SIAM Life Science Conference in Minneapolis

Here are some impressions from the SIAM Life Science Conference. On Monay I heard a talk by Nathan Kutz about the structure and function of neural networks in C. elegans and a moth whose name I have forgotten. Coincidentally, when I was in Boston I heard a presentation by someone in the Gunawardena group about genes and transcription factors related to different types of neurons in C. elegans. On that occasion I asked how many of the few hundred neurons of C. elegans are regarded as being of different types and I was suprised to hear that it of the order of one hundred. Returning to the talk of Kutz, the key thing is that all the neurons in C. elegans and all their connections are known. Thus it is possible to simulate the whole network and reproduce central aspects of the behaviour of the worm. Another simplifying circumstance is that the motion of the worm can be described by only four parameters. A central message of the talk was that the behaviour of the nervous system of the worm itself can be reduced to a low dimensional dynamical system. This reminded me, with how much justification I do not know, of what I heard about the beaks of Darwin’s finches in Lisbon recently. As for the moth, the question described in the talk was how it learns to identify odours. A lot is known about the architecture of the neurons in the moth’s olfactory system. The speaker has compared the learning ability of this biological neural network with that of artifical neural networks used in machine learning. In reaching quite a high accuracy (70%) on the basis a small amount of training data the moth network beat all the artifical networks clearly. When given more data the result of the moth network hardly improved while those of the artificial network got better and better and eventually overtook the moth. The speaker suggested that the moth system is very effectively optimized for the task it is supposed to perform. I also heard a nice talk by Richard Bertram about canards in a three-dimensional ODE system describing the electrical activity of heart cells. I found what he explained about canards enlightening and this has convinced me that it is time for me to finally understand this subject properly. In particular he explained that the oscillations associated with a canard have to do with twisting of the stable and unstable manifolds. I also found what he said about the relations between the canard and concrete biological observations (the form of electrical signals from neurons) very interesting.

On Wednesday I heard a talk by Benjamin Ribba, who after an academic past now works with Roche. One of the main themes of his talk was cancer immunotherapy but I did not feel I learned too much there. What I found more interesting was what he said in the first part of his talk about chemotherapy for low-grade glioma. This is a disease which only develops very slowly, so that even after it has been discovered the tumour may grow very slowly over a period of several years. He showed patient data for this. He explained why it was reasonable to leave patients so long without therapy. The reason is that the standard course of therapy at that time was something which could only be given to a patient once in a lifetime (presumably due to side effects). Thus it made sense to wait with the therapy until the time which was likely to increase the patients lifetime as much as possible. During the slow growth phase the disease is typically asymptomatic, so that it is not a question of years of physical suffering for the patient. The speaker develeloped a mathematical model for the evolution of the disease (a model with a few ODE) and this could be made to fit the data well. The time course of the tumour growth is as follows. Before treatment it grows steadily. After the treatment is started the tumour starts to shrink. After the treatment is stopped it continues to shrink for a long time but usually eventually takes off again after a few years. In the model it was possible to try out alternatives to the standard treatment protocol and one was found which performed a lot better. The talk did not include any indication of whether this information had been used in paractise. I asked that question at the end of the talk. The answer was that by the time the analysis had been done the standard treatment has been replaced by a very different one and so the theory was too late to have clinical consequences.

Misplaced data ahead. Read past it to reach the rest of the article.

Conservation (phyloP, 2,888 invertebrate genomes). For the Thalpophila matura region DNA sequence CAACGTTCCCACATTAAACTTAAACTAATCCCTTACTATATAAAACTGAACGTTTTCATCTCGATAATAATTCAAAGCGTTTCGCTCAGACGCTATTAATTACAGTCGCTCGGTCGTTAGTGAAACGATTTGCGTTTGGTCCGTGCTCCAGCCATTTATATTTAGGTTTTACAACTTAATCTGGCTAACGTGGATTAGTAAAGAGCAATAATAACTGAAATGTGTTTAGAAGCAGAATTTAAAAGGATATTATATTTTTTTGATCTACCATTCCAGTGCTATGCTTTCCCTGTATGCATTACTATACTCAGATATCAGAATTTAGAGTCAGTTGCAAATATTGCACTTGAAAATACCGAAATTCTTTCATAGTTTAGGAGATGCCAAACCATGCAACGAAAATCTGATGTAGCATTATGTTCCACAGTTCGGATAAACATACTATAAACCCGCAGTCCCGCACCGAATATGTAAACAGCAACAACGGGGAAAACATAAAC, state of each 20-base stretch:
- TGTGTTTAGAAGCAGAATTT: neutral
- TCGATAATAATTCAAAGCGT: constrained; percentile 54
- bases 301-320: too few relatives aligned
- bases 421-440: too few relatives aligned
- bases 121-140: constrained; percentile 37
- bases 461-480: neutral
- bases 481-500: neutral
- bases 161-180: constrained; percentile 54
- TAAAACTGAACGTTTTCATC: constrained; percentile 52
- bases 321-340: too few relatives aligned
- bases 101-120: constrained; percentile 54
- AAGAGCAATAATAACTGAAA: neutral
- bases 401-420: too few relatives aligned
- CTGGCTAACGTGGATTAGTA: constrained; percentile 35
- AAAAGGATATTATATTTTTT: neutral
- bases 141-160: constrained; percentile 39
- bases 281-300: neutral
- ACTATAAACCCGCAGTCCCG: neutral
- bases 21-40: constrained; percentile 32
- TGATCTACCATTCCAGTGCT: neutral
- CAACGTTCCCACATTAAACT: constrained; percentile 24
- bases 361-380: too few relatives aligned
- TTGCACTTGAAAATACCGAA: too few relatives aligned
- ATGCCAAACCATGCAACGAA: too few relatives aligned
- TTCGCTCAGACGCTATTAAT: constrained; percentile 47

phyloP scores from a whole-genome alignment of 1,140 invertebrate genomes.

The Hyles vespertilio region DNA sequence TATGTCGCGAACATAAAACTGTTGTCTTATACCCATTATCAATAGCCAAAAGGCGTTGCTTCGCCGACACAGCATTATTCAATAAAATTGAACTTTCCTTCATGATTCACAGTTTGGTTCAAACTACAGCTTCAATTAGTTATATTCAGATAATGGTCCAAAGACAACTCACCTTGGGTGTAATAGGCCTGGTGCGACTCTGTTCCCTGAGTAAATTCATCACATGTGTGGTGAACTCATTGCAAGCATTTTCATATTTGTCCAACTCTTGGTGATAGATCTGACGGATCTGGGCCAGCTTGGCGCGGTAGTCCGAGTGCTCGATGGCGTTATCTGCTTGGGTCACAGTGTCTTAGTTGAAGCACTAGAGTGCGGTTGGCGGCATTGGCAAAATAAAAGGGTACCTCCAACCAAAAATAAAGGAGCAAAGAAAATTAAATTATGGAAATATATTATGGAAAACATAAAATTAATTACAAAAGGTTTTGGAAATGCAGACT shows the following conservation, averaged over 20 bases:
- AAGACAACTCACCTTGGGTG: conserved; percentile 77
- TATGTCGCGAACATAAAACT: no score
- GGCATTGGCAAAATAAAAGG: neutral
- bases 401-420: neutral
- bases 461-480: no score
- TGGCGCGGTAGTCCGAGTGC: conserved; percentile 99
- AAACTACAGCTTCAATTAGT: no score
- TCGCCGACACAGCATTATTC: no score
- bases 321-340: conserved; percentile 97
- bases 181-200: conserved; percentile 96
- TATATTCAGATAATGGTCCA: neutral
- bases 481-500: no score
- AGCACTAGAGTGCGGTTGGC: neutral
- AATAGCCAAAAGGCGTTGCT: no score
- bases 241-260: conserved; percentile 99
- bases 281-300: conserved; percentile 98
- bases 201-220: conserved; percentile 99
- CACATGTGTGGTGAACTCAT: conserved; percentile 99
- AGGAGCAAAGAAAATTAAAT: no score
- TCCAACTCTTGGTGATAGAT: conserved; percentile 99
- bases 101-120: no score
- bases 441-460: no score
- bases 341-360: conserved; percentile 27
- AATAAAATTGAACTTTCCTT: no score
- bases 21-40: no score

On Thursday I heard a talk by Dominik Wodarz. One of his themes was oncolytic viruses but here I want to concentrate on another one. This had to do with chronic lymphocytic leukemia. This is a B cell malignancy and is treated using ibrutinib, an inhibitor of BTK (Bruton’s tyrosine kinase). Most of the malignant B cells form a tumour in the bone marrow while a small percentage of them circulate in the blood. Measuring the latter is the easiest way of monitoring the course of the disease. When the drug is given the tumour shrinks but it was not clear whether this is because the cells leave the bone marrow for the blood, where they die, or whether a large proportion die in the marrow. Using a simple mathematical model it could be shown that the second of these is the correct explanation. There are several things I like about this work. First, very simple models are used. Second, after comparison with data, these give convincing explanations for what is happening. Third, these conclusions may actually influence clinical practise. This is a good example of what mathematical biology should be like.

One Response to “SIAM Life Science Conference in Minneapolis”

  1. Canards | Hydrobates Says:

    […] have not yet mentioned the concept in the title of this post.(I did once mention briefly it in a recent post.) A canard, apart from being the French word for a duck is an idea in dynamical systems which has […]

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